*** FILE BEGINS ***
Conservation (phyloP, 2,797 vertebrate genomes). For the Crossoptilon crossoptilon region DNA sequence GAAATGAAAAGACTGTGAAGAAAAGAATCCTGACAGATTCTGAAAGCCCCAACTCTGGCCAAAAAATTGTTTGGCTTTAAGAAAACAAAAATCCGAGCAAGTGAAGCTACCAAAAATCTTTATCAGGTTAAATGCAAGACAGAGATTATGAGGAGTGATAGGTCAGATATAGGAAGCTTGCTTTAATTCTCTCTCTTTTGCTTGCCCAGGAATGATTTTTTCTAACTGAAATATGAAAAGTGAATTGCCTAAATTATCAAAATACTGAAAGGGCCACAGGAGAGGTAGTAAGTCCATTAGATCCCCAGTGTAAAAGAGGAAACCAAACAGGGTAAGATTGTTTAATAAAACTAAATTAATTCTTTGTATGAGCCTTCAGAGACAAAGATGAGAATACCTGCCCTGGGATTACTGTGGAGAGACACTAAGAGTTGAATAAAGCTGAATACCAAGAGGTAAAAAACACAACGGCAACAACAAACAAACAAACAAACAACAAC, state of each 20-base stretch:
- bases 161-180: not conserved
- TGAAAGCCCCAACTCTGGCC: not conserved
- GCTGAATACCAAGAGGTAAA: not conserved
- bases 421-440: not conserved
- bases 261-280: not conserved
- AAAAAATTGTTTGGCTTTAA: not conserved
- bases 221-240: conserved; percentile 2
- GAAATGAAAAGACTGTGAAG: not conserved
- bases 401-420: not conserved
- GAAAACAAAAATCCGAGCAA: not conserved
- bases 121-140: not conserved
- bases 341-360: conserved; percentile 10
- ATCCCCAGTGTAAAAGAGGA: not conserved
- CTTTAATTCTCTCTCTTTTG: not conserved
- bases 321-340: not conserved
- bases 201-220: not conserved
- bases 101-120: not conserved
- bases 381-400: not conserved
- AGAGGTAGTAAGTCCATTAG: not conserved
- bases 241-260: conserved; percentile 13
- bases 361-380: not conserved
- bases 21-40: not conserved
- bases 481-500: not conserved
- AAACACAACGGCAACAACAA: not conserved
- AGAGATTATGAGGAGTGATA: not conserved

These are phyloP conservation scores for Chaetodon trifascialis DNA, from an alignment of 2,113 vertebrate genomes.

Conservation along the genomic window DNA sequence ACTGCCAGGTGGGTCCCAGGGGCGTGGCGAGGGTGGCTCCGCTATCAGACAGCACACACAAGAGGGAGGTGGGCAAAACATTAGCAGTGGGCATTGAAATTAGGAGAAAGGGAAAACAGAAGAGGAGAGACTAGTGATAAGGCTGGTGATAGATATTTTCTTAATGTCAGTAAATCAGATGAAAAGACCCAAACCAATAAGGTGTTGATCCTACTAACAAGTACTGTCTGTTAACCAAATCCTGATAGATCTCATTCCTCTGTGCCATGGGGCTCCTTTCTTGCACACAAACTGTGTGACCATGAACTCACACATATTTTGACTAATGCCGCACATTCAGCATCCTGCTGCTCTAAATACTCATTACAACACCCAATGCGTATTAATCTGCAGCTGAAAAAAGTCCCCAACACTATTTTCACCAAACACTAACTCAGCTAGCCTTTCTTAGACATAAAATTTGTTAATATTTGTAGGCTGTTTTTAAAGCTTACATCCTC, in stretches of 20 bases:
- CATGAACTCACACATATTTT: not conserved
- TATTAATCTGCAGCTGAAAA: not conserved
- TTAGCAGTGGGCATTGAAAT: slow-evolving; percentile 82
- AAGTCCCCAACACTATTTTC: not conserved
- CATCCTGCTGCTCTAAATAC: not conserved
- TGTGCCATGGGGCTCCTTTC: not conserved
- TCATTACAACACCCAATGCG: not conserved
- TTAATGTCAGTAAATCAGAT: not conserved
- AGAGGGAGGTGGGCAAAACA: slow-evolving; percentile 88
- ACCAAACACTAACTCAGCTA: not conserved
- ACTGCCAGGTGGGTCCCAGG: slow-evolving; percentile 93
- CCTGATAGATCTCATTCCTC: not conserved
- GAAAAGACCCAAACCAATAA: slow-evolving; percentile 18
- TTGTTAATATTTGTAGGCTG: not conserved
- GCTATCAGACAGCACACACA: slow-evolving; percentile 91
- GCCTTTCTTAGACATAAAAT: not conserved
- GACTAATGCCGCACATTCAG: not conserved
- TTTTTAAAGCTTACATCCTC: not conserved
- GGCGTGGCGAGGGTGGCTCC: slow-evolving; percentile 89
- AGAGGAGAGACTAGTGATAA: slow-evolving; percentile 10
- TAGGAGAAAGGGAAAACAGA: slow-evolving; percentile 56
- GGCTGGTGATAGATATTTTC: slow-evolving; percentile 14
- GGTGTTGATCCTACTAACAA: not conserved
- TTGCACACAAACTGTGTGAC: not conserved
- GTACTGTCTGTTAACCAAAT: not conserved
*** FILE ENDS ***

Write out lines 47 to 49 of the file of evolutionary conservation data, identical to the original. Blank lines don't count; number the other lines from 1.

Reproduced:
- GGCGTGGCGAGGGTGGCTCC: slow-evolving; percentile 89
- AGAGGAGAGACTAGTGATAA: slow-evolving; percentile 10
- TAGGAGAAAGGGAAAACAGA: slow-evolving; percentile 56